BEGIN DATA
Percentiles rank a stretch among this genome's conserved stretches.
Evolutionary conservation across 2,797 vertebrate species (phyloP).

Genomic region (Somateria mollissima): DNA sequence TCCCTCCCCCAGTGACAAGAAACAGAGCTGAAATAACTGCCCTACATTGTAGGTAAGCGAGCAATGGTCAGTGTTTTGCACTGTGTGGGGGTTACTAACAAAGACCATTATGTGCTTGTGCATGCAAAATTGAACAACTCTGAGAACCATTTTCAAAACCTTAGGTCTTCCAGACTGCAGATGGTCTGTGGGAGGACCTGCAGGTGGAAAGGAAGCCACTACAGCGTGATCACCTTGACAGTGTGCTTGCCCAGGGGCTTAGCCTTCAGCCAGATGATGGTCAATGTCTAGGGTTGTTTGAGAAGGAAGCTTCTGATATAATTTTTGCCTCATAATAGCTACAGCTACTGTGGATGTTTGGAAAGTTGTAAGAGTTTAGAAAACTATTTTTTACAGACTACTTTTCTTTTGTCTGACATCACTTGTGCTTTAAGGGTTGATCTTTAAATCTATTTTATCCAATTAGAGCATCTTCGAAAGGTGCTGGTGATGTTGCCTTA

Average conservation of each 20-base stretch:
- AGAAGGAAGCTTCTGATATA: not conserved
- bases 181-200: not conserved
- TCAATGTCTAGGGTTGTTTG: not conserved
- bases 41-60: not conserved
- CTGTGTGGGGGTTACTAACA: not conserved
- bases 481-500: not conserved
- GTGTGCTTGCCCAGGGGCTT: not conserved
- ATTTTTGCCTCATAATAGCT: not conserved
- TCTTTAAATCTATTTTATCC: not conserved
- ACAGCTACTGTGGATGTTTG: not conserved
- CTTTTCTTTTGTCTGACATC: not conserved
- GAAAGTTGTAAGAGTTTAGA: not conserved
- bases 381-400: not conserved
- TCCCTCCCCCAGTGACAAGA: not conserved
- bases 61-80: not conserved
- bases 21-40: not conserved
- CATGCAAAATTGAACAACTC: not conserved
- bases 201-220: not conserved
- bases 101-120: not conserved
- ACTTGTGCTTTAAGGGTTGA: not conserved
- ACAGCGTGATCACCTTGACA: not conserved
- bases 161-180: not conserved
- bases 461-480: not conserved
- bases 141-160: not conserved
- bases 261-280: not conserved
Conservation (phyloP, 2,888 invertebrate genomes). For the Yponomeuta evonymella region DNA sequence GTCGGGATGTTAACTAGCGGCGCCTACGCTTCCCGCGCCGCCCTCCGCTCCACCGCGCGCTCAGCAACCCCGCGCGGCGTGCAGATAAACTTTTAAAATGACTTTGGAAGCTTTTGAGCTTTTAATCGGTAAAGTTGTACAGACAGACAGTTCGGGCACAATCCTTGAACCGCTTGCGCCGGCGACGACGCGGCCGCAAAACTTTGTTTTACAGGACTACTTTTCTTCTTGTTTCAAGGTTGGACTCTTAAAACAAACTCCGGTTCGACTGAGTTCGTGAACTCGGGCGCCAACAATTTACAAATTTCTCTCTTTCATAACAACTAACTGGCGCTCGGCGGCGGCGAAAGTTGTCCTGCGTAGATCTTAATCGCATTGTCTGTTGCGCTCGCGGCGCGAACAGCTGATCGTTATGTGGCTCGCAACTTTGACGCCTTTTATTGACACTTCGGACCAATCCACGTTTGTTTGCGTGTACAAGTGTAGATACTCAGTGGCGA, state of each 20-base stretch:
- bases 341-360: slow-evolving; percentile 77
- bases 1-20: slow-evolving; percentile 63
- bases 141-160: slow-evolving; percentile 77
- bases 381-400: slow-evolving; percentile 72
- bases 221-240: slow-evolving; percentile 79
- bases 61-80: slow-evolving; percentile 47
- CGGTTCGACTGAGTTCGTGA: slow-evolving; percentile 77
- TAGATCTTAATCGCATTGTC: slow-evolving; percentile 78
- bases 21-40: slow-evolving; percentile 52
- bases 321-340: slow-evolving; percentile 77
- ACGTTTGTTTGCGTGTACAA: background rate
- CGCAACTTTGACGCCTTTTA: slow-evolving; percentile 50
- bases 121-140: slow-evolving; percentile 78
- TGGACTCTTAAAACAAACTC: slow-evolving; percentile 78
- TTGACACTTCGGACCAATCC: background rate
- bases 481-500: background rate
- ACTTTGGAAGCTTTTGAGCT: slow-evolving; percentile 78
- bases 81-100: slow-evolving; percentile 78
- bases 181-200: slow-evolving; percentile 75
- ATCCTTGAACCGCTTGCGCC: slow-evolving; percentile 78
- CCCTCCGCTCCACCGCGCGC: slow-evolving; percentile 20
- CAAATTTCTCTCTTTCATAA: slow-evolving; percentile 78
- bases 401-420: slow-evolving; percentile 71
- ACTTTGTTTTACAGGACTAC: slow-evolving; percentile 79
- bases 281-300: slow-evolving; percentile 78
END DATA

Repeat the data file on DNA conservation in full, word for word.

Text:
Percentiles rank a stretch among this genome's conserved stretches.
Evolutionary conservation across 2,797 vertebrate species (phyloP).

Genomic region (Somateria mollissima): DNA sequence TCCCTCCCCCAGTGACAAGAAACAGAGCTGAAATAACTGCCCTACATTGTAGGTAAGCGAGCAATGGTCAGTGTTTTGCACTGTGTGGGGGTTACTAACAAAGACCATTATGTGCTTGTGCATGCAAAATTGAACAACTCTGAGAACCATTTTCAAAACCTTAGGTCTTCCAGACTGCAGATGGTCTGTGGGAGGACCTGCAGGTGGAAAGGAAGCCACTACAGCGTGATCACCTTGACAGTGTGCTTGCCCAGGGGCTTAGCCTTCAGCCAGATGATGGTCAATGTCTAGGGTTGTTTGAGAAGGAAGCTTCTGATATAATTTTTGCCTCATAATAGCTACAGCTACTGTGGATGTTTGGAAAGTTGTAAGAGTTTAGAAAACTATTTTTTACAGACTACTTTTCTTTTGTCTGACATCACTTGTGCTTTAAGGGTTGATCTTTAAATCTATTTTATCCAATTAGAGCATCTTCGAAAGGTGCTGGTGATGTTGCCTTA

Average conservation of each 20-base stretch:
- AGAAGGAAGCTTCTGATATA: not conserved
- bases 181-200: not conserved
- TCAATGTCTAGGGTTGTTTG: not conserved
- bases 41-60: not conserved
- CTGTGTGGGGGTTACTAACA: not conserved
- bases 481-500: not conserved
- GTGTGCTTGCCCAGGGGCTT: not conserved
- ATTTTTGCCTCATAATAGCT: not conserved
- TCTTTAAATCTATTTTATCC: not conserved
- ACAGCTACTGTGGATGTTTG: not conserved
- CTTTTCTTTTGTCTGACATC: not conserved
- GAAAGTTGTAAGAGTTTAGA: not conserved
- bases 381-400: not conserved
- TCCCTCCCCCAGTGACAAGA: not conserved
- bases 61-80: not conserved
- bases 21-40: not conserved
- CATGCAAAATTGAACAACTC: not conserved
- bases 201-220: not conserved
- bases 101-120: not conserved
- ACTTGTGCTTTAAGGGTTGA: not conserved
- ACAGCGTGATCACCTTGACA: not conserved
- bases 161-180: not conserved
- bases 461-480: not conserved
- bases 141-160: not conserved
- bases 261-280: not conserved
Conservation (phyloP, 2,888 invertebrate genomes). For the Yponomeuta evonymella region DNA sequence GTCGGGATGTTAACTAGCGGCGCCTACGCTTCCCGCGCCGCCCTCCGCTCCACCGCGCGCTCAGCAACCCCGCGCGGCGTGCAGATAAACTTTTAAAATGACTTTGGAAGCTTTTGAGCTTTTAATCGGTAAAGTTGTACAGACAGACAGTTCGGGCACAATCCTTGAACCGCTTGCGCCGGCGACGACGCGGCCGCAAAACTTTGTTTTACAGGACTACTTTTCTTCTTGTTTCAAGGTTGGACTCTTAAAACAAACTCCGGTTCGACTGAGTTCGTGAACTCGGGCGCCAACAATTTACAAATTTCTCTCTTTCATAACAACTAACTGGCGCTCGGCGGCGGCGAAAGTTGTCCTGCGTAGATCTTAATCGCATTGTCTGTTGCGCTCGCGGCGCGAACAGCTGATCGTTATGTGGCTCGCAACTTTGACGCCTTTTATTGACACTTCGGACCAATCCACGTTTGTTTGCGTGTACAAGTGTAGATACTCAGTGGCGA, state of each 20-base stretch:
- bases 341-360: slow-evolving; percentile 77
- bases 1-20: slow-evolving; percentile 63
- bases 141-160: slow-evolving; percentile 77
- bases 381-400: slow-evolving; percentile 72
- bases 221-240: slow-evolving; percentile 79
- bases 61-80: slow-evolving; percentile 47
- CGGTTCGACTGAGTTCGTGA: slow-evolving; percentile 77
- TAGATCTTAATCGCATTGTC: slow-evolving; percentile 78
- bases 21-40: slow-evolving; percentile 52
- bases 321-340: slow-evolving; percentile 77
- ACGTTTGTTTGCGTGTACAA: background rate
- CGCAACTTTGACGCCTTTTA: slow-evolving; percentile 50
- bases 121-140: slow-evolving; percentile 78
- TGGACTCTTAAAACAAACTC: slow-evolving; percentile 78
- TTGACACTTCGGACCAATCC: background rate
- bases 481-500: background rate
- ACTTTGGAAGCTTTTGAGCT: slow-evolving; percentile 78
- bases 81-100: slow-evolving; percentile 78
- bases 181-200: slow-evolving; percentile 75
- ATCCTTGAACCGCTTGCGCC: slow-evolving; percentile 78
- CCCTCCGCTCCACCGCGCGC: slow-evolving; percentile 20
- CAAATTTCTCTCTTTCATAA: slow-evolving; percentile 78
- bases 401-420: slow-evolving; percentile 71
- ACTTTGTTTTACAGGACTAC: slow-evolving; percentile 79
- bases 281-300: slow-evolving; percentile 78